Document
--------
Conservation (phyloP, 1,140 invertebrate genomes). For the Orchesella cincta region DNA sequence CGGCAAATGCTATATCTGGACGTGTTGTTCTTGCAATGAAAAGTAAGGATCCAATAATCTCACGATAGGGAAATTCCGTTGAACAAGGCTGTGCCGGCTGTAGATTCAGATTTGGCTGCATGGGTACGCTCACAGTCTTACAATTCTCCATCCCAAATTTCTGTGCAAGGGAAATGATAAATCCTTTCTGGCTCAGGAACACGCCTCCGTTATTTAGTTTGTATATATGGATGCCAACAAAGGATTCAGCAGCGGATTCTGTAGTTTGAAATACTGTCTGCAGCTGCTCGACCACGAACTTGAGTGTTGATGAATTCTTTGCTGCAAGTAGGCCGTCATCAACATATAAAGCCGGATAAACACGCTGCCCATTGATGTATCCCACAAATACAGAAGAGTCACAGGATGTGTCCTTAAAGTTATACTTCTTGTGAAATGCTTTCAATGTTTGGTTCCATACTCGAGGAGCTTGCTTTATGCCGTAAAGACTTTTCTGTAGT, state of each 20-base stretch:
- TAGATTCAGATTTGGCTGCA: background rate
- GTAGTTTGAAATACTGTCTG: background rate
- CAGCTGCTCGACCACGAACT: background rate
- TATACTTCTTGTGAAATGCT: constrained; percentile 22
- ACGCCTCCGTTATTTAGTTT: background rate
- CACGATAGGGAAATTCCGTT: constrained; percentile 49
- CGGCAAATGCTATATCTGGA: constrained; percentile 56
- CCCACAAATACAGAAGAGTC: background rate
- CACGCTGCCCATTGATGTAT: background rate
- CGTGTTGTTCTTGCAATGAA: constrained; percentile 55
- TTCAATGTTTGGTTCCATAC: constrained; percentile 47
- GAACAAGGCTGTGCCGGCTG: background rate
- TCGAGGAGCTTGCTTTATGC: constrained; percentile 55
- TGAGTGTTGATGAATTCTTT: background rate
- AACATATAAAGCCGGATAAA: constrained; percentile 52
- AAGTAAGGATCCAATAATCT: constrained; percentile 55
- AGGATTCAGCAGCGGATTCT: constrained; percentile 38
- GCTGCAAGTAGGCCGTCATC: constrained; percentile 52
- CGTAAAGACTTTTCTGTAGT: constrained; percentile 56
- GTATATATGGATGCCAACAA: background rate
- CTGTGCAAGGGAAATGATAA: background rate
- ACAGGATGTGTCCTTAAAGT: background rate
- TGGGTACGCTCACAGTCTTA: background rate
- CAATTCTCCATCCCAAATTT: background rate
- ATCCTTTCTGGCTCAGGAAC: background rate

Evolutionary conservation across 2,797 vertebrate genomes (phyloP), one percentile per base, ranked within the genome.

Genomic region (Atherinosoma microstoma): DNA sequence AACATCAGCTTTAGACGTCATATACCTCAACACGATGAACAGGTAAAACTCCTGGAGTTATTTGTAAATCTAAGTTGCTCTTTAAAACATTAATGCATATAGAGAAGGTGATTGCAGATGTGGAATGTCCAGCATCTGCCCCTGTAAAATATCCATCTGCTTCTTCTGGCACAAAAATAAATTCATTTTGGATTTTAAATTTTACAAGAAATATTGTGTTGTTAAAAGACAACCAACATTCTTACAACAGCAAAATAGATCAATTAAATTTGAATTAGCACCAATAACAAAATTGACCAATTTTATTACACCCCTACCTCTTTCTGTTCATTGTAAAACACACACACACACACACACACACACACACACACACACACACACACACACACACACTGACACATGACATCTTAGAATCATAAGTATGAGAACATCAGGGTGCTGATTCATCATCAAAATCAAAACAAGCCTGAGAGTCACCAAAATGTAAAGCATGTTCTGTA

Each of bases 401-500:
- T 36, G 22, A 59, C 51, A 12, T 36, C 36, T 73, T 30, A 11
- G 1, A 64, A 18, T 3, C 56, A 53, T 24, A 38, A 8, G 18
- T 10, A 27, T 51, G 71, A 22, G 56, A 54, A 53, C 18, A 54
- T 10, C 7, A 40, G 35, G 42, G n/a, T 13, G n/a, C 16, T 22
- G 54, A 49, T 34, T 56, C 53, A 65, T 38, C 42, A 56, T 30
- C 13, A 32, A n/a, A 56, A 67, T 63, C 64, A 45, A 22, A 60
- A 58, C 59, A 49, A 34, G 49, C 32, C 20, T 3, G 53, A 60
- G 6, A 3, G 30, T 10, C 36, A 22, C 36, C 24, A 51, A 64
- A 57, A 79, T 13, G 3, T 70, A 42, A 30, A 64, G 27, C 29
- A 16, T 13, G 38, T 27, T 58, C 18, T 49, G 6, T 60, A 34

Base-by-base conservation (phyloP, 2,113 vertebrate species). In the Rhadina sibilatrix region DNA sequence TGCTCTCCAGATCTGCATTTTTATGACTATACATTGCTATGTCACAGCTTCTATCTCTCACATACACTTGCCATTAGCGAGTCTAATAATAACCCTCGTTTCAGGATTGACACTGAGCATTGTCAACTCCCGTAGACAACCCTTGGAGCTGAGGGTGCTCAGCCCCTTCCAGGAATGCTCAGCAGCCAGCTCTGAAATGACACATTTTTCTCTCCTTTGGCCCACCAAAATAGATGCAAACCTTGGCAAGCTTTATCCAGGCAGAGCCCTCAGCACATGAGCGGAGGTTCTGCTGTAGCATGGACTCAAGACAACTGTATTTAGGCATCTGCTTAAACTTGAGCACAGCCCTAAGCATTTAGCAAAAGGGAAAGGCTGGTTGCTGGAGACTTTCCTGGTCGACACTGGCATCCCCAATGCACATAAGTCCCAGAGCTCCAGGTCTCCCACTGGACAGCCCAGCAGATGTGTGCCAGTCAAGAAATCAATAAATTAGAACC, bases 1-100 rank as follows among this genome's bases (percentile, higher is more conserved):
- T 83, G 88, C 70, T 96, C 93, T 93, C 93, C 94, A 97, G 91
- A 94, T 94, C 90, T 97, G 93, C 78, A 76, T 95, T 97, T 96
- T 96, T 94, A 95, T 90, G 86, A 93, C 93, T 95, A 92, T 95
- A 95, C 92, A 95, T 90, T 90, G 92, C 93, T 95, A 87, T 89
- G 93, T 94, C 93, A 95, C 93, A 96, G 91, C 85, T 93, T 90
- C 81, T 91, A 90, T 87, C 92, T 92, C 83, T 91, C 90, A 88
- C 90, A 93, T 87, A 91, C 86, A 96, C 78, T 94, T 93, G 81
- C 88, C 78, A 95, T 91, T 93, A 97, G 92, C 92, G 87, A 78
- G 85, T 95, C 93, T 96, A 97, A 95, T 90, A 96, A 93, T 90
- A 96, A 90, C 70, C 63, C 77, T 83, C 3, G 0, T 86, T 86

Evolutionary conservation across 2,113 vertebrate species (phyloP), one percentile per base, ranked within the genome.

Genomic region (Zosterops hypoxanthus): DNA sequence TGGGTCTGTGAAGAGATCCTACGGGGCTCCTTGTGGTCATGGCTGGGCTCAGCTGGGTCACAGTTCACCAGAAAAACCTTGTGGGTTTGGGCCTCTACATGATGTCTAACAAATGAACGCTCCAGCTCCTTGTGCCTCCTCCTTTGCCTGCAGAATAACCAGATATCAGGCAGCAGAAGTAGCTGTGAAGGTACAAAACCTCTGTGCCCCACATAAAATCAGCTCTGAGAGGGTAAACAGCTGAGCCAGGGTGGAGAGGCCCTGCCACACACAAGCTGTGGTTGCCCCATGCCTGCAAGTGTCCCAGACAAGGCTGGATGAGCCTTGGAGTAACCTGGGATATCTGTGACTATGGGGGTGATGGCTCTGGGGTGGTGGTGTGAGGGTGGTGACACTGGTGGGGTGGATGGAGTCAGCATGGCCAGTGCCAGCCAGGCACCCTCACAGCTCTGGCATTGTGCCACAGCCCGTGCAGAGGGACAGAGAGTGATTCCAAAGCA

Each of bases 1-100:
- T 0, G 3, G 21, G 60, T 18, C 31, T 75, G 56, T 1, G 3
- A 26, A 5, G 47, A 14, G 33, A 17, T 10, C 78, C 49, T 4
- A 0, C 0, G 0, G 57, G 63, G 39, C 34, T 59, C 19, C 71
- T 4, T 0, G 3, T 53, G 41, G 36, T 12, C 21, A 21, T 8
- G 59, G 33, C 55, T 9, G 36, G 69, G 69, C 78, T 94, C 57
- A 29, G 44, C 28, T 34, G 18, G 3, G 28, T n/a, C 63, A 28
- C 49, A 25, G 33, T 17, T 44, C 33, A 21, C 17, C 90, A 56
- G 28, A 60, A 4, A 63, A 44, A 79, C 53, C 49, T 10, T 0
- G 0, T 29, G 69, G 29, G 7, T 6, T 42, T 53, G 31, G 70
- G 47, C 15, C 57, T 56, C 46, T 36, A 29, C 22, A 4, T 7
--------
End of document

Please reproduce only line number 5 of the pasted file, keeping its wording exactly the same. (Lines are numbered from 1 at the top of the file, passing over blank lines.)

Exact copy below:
- TATACTTCTTGTGAAATGCT: constrained; percentile 22